Farm Ireland
Independent.ie

Saturday 22 July 2017

North's new biomass plant 'to hit poultry'

Caitriona Murphy

Caitriona Murphy

A massive biomass power plant fuelled by poultry litter and meat and bone meal in Northern Ireland is set to put serious pressure on the poultry industry south of the border.

The Rose Energy plant at Glenavy, Co Antrim is backed by a consortium of three agri-food companies, Moy Park Ltd, O'Kane Poultry and Glenfarm Holdings.

The power plant, which will generate 30mw of electricity per year and up to one-third of Northern Ireland's sustainable energy obligations, was given the green light by Minister Edwin Poots on Thursday.

However, the development could have serious implications for poultry growers and processors in the south, industry players have warned.

Vincent Carton, managing director of Cavan-based Carton Brothers said the Rose Energy plant was a state-subsidised method of poultry litter disposal.

"Farmers in the North will have very little cost compared to our farmers down here who have to bear all of the litter disposal cost," he insisted.

Mr Carton was speaking following an IFA-organised meeting with the Minister for Agriculture, Brendan Smith, on Wednesday night.

Derogation


The Manor Farm boss joined farmer representatives and industry leaders from the Cavan/Monaghan region to discuss the Nitrates Directive review.

"The removal of the derogation for pig and poultry farmers would be a huge cost addition to bear for both farmers and processors," he said.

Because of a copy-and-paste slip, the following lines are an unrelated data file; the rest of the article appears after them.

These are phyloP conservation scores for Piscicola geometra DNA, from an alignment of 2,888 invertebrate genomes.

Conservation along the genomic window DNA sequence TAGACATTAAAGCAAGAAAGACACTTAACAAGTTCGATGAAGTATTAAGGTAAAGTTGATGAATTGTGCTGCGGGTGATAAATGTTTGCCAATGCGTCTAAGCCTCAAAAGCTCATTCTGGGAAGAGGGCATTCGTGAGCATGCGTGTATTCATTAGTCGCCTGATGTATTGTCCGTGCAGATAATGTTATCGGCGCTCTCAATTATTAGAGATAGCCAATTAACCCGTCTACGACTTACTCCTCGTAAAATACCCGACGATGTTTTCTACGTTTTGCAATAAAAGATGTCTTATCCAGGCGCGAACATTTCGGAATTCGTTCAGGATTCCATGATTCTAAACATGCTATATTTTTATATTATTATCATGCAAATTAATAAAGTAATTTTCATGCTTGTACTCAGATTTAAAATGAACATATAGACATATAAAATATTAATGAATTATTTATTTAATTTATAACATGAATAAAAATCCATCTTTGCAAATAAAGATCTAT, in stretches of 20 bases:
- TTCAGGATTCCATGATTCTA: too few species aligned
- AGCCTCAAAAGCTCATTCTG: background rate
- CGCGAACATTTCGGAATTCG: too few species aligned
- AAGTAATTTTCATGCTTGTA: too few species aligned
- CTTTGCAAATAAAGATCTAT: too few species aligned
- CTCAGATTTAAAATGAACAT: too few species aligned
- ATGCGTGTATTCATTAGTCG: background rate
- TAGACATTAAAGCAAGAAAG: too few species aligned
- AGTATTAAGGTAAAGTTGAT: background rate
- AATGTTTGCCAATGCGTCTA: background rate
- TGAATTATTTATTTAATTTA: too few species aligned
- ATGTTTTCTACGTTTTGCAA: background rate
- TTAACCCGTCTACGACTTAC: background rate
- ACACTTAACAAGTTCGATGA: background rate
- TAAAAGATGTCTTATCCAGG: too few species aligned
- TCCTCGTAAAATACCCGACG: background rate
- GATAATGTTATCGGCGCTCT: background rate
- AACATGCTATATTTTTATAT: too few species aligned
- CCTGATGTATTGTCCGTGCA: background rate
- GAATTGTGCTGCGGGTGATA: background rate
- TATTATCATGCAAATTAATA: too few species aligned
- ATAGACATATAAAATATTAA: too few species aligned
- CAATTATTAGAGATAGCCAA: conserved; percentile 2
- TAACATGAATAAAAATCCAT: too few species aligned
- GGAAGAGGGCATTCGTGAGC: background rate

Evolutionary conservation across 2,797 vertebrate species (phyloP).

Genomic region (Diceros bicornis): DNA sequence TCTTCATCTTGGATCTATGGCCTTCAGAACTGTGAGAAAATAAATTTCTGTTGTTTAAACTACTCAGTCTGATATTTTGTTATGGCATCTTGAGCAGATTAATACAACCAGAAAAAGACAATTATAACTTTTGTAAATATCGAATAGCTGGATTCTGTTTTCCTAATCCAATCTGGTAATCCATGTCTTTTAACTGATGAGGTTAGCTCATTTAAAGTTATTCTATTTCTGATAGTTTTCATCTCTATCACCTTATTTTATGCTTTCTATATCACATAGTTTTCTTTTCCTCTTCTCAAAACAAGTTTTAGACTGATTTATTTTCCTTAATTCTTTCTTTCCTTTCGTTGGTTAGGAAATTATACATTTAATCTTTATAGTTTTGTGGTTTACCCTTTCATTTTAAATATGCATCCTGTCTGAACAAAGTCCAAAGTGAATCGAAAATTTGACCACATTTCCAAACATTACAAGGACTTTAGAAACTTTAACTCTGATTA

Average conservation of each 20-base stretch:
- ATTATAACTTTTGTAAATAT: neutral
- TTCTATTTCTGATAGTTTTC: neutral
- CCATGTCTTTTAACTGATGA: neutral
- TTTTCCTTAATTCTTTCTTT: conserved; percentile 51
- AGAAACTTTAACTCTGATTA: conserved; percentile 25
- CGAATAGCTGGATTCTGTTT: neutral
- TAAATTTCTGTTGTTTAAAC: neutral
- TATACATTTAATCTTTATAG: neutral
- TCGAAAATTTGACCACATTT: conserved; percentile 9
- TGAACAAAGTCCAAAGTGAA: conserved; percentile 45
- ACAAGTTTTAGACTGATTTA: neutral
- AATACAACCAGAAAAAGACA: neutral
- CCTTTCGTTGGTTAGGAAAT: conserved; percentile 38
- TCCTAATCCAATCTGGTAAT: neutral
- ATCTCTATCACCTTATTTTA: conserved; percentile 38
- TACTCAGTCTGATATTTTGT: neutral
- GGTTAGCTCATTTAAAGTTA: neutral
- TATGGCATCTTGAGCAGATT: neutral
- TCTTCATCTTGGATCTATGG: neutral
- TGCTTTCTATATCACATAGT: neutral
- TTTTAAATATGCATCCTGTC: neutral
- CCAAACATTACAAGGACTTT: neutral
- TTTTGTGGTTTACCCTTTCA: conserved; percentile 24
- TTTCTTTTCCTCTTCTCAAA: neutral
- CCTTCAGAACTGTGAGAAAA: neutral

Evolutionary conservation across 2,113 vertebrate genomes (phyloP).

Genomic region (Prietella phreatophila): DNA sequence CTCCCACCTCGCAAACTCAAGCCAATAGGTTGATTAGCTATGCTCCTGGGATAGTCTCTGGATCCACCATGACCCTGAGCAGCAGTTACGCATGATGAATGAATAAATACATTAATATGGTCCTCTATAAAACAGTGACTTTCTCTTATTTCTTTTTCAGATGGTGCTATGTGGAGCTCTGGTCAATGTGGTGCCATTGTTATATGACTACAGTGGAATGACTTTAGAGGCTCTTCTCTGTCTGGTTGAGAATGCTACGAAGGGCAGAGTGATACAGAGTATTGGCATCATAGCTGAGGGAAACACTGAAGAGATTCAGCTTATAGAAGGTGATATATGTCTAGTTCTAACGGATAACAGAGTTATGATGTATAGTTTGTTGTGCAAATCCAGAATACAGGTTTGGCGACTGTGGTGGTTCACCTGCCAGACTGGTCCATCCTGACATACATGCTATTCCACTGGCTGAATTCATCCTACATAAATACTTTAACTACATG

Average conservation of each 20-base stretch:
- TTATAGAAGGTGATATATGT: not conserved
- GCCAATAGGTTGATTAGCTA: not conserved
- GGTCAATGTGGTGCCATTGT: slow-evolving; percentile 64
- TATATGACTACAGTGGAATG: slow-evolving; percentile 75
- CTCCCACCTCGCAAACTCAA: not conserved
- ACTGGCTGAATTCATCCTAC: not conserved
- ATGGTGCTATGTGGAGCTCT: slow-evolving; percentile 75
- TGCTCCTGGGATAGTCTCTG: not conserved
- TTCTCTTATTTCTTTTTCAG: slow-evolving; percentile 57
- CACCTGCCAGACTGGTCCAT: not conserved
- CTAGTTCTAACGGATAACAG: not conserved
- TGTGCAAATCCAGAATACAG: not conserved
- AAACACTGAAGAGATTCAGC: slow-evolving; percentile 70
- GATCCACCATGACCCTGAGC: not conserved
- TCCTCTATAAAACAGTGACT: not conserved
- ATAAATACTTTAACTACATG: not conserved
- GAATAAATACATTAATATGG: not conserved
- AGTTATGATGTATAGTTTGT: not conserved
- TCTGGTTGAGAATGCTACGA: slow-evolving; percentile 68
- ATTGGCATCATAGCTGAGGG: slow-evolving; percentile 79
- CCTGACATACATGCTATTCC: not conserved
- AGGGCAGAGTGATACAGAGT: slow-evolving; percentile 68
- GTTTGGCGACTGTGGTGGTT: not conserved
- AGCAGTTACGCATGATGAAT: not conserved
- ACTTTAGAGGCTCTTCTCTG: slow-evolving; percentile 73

"However I believe in protecting the environment," he added. "And the pollution issue has improved under the Nitrates Directive.

"We need to put the right infrastructure in place to deal with poultry litter," he insisted.

"We need storage on the tillage farms so that it can be used immediately as it is needed."

Cavan IFA county chairman Jim O'Rourke urged the Minister for Agriculture to show farmers he was serious about the 50pc increase in pig production proposed in the Food Harvest 2020 report.

The north Leinster/Ulster vice president John Waters added that water quality had stabilised and improved since the introduction of the Nitrate Directive and during the derogation period.

"On that basis, the derogation for pig and poultry farmers is not a risk to water quality," he maintained.

Andrew McCarren, managing director of McCarren Meats in Cavan, who slaughter up to 5,000 pigs per week, was also a member of the delegation.

Irish Independent